Improving our public schools
For decades West Virginians have followed national trends and, in effect, thrown money and fads at public education in an attempt to improve it. Frustrated teachers – and we have many good ones – complain they are kept so busy following the rules that they can’t teach.
The result has been public schools that are failing Mountain State young people in many ways. Virtually any benchmark available, from standardized test scores to success in college, tells us that.
Last week Gov. Earl Ray Tomblin introduced a 179-page bill intended to begin the process of real reform in West Virginia public schools. Despite the fact most lawmakers agree the very foundations of education need to be re-examined, and, in many cases, rebuilt, the measure may face an uphill battle in the Legislature. The state’s two powerful teachers’ unions oppose it vehemently.
Indeed, the bill is not perfect. For example, it envisions using the Teach for America program, which has powerful friends in Washington, to provide pathways into classrooms for prospective educators who don’t have teaching degrees. But several colleges and universities in the state already have excellent alternative certification programs for teachers.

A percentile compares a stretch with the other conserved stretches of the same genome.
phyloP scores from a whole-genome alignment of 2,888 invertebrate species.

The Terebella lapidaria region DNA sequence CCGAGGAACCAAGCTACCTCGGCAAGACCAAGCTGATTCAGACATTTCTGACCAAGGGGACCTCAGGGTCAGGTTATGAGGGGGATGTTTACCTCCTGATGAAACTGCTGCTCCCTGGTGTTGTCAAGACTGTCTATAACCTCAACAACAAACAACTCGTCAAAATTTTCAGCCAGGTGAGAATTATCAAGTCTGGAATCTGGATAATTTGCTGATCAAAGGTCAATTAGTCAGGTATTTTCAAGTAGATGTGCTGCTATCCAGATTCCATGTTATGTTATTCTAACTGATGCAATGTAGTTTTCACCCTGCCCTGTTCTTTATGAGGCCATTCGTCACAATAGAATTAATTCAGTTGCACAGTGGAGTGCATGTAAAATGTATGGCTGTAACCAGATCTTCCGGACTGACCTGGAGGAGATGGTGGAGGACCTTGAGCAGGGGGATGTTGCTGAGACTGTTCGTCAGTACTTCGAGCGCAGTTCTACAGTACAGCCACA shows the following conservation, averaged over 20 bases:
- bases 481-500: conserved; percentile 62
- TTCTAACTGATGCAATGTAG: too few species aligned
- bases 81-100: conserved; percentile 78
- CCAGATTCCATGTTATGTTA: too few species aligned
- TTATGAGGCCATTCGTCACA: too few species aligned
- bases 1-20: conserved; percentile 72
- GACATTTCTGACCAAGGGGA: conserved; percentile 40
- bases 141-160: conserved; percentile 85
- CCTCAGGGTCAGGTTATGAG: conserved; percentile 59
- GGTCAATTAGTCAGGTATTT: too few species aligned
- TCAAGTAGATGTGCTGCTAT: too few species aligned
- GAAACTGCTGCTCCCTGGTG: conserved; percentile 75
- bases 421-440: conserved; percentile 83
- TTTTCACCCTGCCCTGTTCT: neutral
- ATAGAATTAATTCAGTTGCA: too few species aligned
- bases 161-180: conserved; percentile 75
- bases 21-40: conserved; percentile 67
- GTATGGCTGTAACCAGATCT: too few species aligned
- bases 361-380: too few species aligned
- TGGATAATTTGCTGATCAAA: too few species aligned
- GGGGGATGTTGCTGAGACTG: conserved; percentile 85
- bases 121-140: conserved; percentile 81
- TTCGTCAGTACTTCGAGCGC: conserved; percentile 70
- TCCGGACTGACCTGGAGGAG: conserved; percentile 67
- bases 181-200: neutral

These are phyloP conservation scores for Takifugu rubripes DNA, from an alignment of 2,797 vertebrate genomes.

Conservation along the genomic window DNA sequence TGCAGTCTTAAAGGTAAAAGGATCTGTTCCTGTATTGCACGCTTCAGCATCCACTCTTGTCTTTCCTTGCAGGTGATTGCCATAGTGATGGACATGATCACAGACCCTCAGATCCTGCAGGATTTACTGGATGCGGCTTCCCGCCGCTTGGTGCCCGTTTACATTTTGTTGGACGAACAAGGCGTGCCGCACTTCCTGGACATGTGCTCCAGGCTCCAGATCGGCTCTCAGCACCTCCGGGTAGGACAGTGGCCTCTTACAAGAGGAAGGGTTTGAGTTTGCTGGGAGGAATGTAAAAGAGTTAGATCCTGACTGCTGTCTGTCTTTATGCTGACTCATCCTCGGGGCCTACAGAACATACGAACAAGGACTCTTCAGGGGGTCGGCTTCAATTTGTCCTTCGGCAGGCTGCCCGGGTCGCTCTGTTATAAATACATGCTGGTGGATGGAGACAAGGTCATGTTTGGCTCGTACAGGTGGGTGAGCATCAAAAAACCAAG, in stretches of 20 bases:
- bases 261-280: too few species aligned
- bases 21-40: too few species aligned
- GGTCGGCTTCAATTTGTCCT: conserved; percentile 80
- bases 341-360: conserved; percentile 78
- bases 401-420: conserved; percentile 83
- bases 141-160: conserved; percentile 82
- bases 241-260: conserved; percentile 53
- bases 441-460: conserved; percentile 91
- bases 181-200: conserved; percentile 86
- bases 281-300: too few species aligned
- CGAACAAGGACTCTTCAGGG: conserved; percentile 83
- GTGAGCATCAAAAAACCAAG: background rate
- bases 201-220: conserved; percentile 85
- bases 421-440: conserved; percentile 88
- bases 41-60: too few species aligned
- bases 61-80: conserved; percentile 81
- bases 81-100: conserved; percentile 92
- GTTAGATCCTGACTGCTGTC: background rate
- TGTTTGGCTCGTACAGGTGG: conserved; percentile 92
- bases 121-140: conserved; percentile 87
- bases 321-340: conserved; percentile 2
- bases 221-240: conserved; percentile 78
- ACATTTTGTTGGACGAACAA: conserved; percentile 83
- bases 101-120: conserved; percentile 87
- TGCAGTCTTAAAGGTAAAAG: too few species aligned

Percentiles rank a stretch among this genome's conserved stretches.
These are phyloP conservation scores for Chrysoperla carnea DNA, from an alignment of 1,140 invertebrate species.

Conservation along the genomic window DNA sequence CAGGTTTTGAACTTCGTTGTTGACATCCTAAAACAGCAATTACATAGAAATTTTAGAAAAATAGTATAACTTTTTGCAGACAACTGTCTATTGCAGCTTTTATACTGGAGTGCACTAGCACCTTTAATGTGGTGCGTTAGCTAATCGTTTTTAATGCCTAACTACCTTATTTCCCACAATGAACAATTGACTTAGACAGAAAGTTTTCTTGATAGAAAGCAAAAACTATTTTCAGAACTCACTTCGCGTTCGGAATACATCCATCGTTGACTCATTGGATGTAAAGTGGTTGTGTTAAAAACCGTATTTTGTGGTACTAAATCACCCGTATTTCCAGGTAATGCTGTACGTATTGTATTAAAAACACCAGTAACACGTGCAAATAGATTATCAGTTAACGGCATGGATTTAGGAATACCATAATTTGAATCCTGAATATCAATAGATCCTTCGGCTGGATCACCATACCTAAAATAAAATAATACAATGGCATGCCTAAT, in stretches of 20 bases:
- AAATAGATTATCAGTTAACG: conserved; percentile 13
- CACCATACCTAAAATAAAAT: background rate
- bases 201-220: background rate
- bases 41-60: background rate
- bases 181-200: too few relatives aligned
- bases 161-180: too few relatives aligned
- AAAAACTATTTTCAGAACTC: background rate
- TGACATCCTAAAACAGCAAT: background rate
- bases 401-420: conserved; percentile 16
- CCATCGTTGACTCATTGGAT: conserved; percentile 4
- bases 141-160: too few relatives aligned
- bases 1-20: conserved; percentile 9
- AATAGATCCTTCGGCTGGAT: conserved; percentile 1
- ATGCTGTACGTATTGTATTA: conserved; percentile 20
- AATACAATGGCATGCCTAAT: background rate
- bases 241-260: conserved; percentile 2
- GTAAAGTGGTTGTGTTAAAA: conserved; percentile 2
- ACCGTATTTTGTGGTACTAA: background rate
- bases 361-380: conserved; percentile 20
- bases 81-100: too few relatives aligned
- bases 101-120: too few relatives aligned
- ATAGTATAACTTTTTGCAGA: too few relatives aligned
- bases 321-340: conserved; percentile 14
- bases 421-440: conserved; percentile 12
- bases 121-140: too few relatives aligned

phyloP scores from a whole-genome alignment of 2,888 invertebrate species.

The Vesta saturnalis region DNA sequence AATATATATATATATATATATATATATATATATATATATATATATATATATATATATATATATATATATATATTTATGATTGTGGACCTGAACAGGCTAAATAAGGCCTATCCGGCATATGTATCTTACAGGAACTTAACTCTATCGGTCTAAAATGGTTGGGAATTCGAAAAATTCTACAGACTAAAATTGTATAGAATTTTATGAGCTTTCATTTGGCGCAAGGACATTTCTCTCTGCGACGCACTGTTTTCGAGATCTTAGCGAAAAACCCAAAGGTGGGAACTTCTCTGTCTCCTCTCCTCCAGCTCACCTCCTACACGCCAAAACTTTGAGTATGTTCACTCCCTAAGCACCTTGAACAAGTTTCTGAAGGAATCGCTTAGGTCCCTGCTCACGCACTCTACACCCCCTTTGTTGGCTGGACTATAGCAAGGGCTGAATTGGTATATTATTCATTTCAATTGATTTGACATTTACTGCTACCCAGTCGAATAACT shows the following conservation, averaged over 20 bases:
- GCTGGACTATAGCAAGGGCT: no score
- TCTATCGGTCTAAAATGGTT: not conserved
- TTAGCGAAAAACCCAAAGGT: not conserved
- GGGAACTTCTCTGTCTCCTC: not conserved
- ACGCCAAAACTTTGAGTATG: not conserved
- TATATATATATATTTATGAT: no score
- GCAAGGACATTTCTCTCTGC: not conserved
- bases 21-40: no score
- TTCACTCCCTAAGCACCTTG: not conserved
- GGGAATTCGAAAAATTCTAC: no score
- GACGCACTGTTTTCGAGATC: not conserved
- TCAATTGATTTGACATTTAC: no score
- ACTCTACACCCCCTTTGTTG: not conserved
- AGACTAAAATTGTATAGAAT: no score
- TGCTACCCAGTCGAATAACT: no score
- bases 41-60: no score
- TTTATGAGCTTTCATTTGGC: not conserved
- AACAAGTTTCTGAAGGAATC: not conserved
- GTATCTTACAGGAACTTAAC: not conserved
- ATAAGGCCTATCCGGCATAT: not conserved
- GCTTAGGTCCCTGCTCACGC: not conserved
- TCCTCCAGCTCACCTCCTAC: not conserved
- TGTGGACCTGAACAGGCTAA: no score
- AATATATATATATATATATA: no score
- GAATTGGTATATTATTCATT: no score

On balance, however, the Tomblin plan is good. It includes increased emphasis on reading education, vocational/career training and preschool programs, for example.
Tomblin’s proposal is no magic wand. Meaningful school reform will take years of hard work. We have to start somewhere, however, and the governor’s bill appears to set a solid foundation for improvement.
Legislators may want to make some changes in the proposal – but before their current session ends, they should approve the bulk of the bill.